You've evaluated your current situation and your career prospects where you are. Whether it's more flexibility to work from home, a promotion, a higher salary, or the chemistry isn't right with your boss, whatever the reason, you are 90% sure you need to start looking for a new job. How exciting! So, what next?
Get yourself ready to market yourself!
Your CV is a good starting point. I recently did a LinkedIn post on this – see below some key points:
A paragraph profile summary.
Chronological career section with your most recent employment at the top
Quantifiable achievements – can a client see how you added value to the organisations you have worked for? Also used for interview preparation, the STAR technique (Situation, Task, Action, Result) can assist in prepping a CV.
Even if you haven’t worked in a numbers-focused role, there are still ways to effectively communicate your professional contributions to an employer, as outlined in this Linkedin article.
More detail in the last five years – is it that important what you did at Mcdonald's over 20 years ago? A job title, dates of employment and company name will suffice.
Depending on the importance of the profession, your academic summary courses.
Keep it punchy. This document shouldn't read like a story. It just needs to be clear and concise.
Your LinkedIn profile. This is a vital profile that prospective employees will often check. It's now a common platform for professionals to use when job hunting and for employers to advertise jobs. When you apply for a job via LinkedIn, the recruiter/hiring manager will often see/review your profile first, so it is essential that your profile is up to date and has relevant information, as they may make a judgement even before checking your CV.
Use your CV to help you with this (and visa-versa).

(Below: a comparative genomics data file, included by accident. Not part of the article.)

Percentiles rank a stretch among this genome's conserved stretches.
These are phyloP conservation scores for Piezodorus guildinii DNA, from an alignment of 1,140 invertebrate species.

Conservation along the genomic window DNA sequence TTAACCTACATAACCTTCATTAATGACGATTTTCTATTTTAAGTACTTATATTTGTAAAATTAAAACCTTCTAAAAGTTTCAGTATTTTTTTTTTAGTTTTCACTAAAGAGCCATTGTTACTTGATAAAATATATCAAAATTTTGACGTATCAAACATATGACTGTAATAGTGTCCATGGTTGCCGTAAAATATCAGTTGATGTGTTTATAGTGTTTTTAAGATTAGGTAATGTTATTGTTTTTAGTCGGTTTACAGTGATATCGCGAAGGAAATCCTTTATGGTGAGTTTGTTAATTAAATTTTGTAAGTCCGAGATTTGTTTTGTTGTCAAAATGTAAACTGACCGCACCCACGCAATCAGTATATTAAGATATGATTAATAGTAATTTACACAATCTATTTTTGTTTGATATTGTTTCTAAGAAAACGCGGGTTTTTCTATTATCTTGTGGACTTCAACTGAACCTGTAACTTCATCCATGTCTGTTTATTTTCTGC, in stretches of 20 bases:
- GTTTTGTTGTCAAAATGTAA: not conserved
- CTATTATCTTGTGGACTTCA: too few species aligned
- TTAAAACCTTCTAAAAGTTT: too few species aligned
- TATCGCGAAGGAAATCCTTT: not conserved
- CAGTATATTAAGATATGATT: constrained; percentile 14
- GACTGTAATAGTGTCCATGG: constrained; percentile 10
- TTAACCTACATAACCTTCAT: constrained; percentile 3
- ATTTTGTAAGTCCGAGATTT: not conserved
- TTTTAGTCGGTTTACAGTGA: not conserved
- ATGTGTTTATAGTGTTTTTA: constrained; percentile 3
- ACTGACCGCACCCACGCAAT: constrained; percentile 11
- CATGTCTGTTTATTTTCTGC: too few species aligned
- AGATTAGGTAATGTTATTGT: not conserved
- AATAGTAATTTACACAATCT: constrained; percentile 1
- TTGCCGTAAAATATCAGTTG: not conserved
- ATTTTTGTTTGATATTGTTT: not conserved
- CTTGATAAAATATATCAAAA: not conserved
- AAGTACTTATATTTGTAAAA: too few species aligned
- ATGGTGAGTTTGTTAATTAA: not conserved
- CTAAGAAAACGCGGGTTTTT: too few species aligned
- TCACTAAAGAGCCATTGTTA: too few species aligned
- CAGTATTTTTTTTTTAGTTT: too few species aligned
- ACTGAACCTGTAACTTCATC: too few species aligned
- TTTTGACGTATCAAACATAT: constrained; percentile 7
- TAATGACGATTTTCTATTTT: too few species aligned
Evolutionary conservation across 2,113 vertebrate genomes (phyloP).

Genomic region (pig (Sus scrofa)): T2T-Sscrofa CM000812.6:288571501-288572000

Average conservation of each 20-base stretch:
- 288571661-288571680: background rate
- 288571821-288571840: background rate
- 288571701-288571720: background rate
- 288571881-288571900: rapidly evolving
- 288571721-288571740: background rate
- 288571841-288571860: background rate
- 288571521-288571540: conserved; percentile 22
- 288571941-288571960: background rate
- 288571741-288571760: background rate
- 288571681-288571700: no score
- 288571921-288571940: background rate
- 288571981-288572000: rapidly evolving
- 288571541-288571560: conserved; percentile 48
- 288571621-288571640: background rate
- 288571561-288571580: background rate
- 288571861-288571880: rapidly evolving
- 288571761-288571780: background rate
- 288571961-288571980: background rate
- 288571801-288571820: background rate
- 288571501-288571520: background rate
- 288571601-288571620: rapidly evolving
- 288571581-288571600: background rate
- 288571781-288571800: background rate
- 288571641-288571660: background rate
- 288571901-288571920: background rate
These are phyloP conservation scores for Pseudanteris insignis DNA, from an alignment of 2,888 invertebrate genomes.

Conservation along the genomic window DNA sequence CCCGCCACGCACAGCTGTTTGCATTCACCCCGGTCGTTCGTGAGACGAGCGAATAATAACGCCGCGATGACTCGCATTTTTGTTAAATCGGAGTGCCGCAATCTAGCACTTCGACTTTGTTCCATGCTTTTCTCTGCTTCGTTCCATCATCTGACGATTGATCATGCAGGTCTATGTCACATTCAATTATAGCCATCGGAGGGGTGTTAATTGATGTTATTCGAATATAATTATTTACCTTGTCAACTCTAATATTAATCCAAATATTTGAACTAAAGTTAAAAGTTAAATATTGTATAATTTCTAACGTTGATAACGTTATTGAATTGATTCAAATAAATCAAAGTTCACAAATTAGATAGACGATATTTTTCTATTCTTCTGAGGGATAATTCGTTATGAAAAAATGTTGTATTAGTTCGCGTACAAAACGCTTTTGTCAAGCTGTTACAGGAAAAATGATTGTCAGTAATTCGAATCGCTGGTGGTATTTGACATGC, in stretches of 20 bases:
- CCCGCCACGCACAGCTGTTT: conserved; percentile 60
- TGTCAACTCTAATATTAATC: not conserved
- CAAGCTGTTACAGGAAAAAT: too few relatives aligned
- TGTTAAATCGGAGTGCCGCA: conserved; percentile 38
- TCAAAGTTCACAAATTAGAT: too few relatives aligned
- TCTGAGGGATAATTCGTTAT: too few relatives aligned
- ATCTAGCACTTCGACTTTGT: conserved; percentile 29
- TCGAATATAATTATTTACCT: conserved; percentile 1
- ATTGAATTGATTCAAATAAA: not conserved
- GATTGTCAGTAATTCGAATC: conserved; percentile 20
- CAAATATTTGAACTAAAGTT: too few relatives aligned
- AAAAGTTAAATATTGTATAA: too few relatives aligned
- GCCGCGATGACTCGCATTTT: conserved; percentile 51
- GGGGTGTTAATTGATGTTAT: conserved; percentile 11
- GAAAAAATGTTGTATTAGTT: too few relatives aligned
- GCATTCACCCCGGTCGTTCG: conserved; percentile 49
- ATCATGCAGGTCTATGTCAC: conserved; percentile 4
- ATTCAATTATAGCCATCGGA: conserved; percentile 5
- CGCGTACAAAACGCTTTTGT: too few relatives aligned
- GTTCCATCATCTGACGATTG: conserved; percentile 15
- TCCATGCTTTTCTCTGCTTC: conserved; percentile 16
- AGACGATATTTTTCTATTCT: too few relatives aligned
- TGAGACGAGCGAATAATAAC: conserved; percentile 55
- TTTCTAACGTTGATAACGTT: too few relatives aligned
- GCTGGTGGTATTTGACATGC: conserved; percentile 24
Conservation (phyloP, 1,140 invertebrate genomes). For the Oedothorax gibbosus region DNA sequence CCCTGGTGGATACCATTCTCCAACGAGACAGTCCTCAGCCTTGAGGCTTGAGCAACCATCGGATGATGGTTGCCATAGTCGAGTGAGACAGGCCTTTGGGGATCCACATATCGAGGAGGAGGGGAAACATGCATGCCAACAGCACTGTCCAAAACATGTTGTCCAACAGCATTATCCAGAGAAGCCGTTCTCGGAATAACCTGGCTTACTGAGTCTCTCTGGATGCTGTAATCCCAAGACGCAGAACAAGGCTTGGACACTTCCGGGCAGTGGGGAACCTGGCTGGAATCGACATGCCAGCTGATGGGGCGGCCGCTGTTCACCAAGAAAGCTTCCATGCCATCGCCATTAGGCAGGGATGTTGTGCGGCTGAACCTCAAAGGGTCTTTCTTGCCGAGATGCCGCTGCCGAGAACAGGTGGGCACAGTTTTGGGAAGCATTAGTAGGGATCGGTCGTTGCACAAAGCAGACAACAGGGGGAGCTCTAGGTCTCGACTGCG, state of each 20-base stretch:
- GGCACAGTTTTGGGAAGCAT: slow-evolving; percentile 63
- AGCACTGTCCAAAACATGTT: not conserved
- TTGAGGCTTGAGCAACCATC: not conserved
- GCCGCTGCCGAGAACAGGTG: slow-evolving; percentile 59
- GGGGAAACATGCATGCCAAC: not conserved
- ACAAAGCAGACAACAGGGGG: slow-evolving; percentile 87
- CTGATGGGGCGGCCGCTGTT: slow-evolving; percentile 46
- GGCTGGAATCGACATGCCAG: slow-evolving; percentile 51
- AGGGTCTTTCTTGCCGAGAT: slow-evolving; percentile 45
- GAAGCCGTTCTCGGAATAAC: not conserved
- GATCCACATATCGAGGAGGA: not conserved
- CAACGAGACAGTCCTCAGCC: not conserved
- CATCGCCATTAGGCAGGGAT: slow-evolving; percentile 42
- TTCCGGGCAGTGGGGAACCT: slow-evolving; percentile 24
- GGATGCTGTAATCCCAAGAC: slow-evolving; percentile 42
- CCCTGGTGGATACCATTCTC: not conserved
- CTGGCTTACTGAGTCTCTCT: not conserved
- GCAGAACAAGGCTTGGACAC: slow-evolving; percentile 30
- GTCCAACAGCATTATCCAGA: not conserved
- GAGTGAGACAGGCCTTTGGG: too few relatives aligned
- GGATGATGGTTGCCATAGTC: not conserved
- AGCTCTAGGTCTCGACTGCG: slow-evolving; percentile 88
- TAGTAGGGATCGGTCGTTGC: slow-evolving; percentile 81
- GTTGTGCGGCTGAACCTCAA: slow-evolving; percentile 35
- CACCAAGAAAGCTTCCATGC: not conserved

A key difference is limiting information to only achievements (less of the responsibilities under each position).
Click on "open to work" in settings. This feature will alert recruiters you are precise without it being visible to your current employer.
Searching for Vacancies.
Depending on how specific your criteria may mean, there are fewer options, so it is essential to compensate for this and be broad with how you look online for a new role. In no particular order, see a list of job search activities to find relevant roles in Med Tech:
Emedcareers (life science job board including MedTech and HealthTech)
Google – as well as now having a jobs search filter, it will also highlight in the search results other job boards advertising your job titles.
Set up job alerts, so you start receiving relevant vacancies on these job boards. Specialist Recruiters – start building rapport and get their feedback on your background and what you seek. They may give you helpful insight into how much you are worth and whether there are challenges with what you are looking for. Make the most of your network – where have your old colleagues/friends gone? That boss you loved working for? Most would have updated their LinkedIn profiles with where they work. Reach out and find out how's it going and explain you are keeping a lookout…you never know how the conversation may pan out.
Applications - Tailor and follow up
. You've found a vacancy you want to apply for!
Some roles can attract dozens of applications, so 10 mins' worth of work to tweak a CV and add a message/cover letter can make you stand out and make it easy for a recruiter/hiring contact to decide it's worth calling you.
For that same reason, it is worth following up on applications, especially if you can see you are a good match – call, send them a follow-up email, and a LinkedIn connection request with a message. I will always prioritise applications that have followed up with me, so I know this works!
For any further advice on your job search in MedTech or HealthTech, please call Ridda at Indo Search.